I removed the carb, took it apart, cleaned it, reinstalled it, then hit the starter again. Still nothin’. “Double crap!”
After removing the spark plugs once again, I noticed they were pretty wet with water, not gas, so I blew out the cylinders by engaging the starter without the plugs installed. Without compression the motor spun fast enough to clear out any moisture. When everything was put back together, I sprayed starter fluid into the intake.
“C’mon baby,” I said as I pushed the starter button. It reluctantly sputtered to life like a nearly drowned man, coughing and spitting up lake water. I twisted the throttle to keep it running until it returned to its normal, burbling idle. When I zoomed that dinghy past Ginger Lee, I heard the XO let out a loud triumphant cheer. Salty’s back!

Here we are furiously bailing out our dinghy.
Friendly boaters rescued Salty’s gear that was floating away. The also grabbed the scouts kayak

Nobody makes it though the Loop unscathed. There is always something. Ask any Looper. It’s not just how you deal with it, it’s all about how you deal with it together, as a couple. It’s the resilience and fortitude part Jan Rychel mentioned in the opening paragraph.
On the waterways of The Great Loop, there are no days off. You are floating in your home, with your possessions and your loved ones. You have to be constantly aware. Your lives depend on it.
There’s a state of mind you enter for the duration. But once that’s achieved, everything becomes easier. We got into a daily rhythm. We knew where each other would be and what we had to do. We trusted and relied on each others abilities, so much so that our intercom headsets became extraneous jewelry that we put on only to chat with each other while we docked, locked, or dropped anchor. Me, inside at the helm, and her, outside on the foredeck, handling the lines.
“There’s no one on the dock, looks like we’re on our own.”
“Oh wait a sec. Here comes someone.”
“Do you have any tip money?”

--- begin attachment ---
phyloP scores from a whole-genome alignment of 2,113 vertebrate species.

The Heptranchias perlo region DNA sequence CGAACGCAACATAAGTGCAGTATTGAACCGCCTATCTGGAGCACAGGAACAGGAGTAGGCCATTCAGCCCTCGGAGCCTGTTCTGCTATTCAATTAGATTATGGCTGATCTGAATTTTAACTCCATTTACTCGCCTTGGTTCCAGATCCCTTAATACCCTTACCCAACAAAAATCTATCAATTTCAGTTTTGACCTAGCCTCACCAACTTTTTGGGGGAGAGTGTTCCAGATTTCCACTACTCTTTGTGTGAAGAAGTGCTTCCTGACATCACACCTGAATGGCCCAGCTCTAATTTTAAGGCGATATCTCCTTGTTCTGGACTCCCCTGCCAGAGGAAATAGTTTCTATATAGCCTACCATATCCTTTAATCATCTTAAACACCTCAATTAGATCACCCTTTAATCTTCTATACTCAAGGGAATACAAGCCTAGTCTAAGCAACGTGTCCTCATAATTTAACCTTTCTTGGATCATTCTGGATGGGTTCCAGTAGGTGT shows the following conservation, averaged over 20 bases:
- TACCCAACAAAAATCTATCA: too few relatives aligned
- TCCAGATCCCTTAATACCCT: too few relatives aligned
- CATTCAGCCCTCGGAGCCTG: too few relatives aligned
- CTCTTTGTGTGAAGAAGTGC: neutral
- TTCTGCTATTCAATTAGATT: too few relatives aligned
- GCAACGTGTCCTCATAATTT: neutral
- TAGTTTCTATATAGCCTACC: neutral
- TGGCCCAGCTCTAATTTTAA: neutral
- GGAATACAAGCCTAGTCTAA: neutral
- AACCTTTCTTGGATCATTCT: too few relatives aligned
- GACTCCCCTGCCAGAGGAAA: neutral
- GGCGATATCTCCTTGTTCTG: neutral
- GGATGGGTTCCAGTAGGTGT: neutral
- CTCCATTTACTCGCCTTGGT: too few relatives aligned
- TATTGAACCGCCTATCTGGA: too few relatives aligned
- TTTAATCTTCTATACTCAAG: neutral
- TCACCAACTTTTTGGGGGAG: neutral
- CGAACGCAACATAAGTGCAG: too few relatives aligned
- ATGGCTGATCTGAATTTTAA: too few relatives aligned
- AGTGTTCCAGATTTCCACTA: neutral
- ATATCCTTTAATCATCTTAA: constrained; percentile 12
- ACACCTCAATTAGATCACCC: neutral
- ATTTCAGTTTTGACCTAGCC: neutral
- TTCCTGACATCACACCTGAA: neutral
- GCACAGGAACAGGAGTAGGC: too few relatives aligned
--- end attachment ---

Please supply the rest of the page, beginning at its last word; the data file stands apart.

“Should we tip the Dockmaster?”
“Ooh, there’s a manatee in the lock with us!”
“I see him! Hey, check out those egrets. They’re waiting for the lock to empty so they can grab the fish stranded on the ledge.”
“There’s Shangri-La.”
“And Miss Norma too.”
“They’re always together.”
“Connected at the hip. Literally!”
“Isn’t that Breeze in the slip across the fairway?”
“Yup, haven’t seen ol’ Lee since Tarpon Springs.”

Choose your battles wisely, don’t sweat the small stuff, be kind, and respect each others alone time.
“But gee wilikers! Why would anybody not want to be with me 100% of the time?”
“Jeepers creepers Rick! There are loads of reasons. Your insufferable vanity comes to mind. You drink beer and belch, and you smoke those stinky cigars. Shall I go on?”
“No need to. They’re my only faults!”
I made it a priority to take a long walk or bike ride whenever possible, usually daily, just leave the XO alone for an hour or two. If we were anchored, I’d dinghy ashore.
She would often take off on her kayak, or go to the beach alone. In almost every port she found a yoga class to attend. Sometimes she would just hop in the dinghy and putt putt around.

The XO recently told me that she was afraid most of the time. That surprised me. I didn’t see that. Well, not so often. I had fears too, but I guess I was good at hiding mine as well.
After nearly nine months on land, the sense of adventure is still very strong within my soul. I miss that more than anything else.
Many people ask me the same two questions. The first one: “How was your trip?” I struggle with. How does one answer that? There’s just so much. So many things happened.
“Perhaps you could narrow it down for me. Do you mean physically? Mentally? Psychologically?” It’s difficult to answer quickly while passing a co-worker in the hall at the water cooler. “Great!” I will say, but that just doesn’t quite cover it ‘cuz it wasn’t all great. “Amazing!” Another standard answer that also falls short. Sometimes it was damn boring. “Super! Wonderful! Spectacular!” I feel like I’m giving them what they want to hear so they can scurry off to file those papers. Is there a short answer? I doubt it very much. The second question I can answer right away.
“Yes. In a heartbeat.”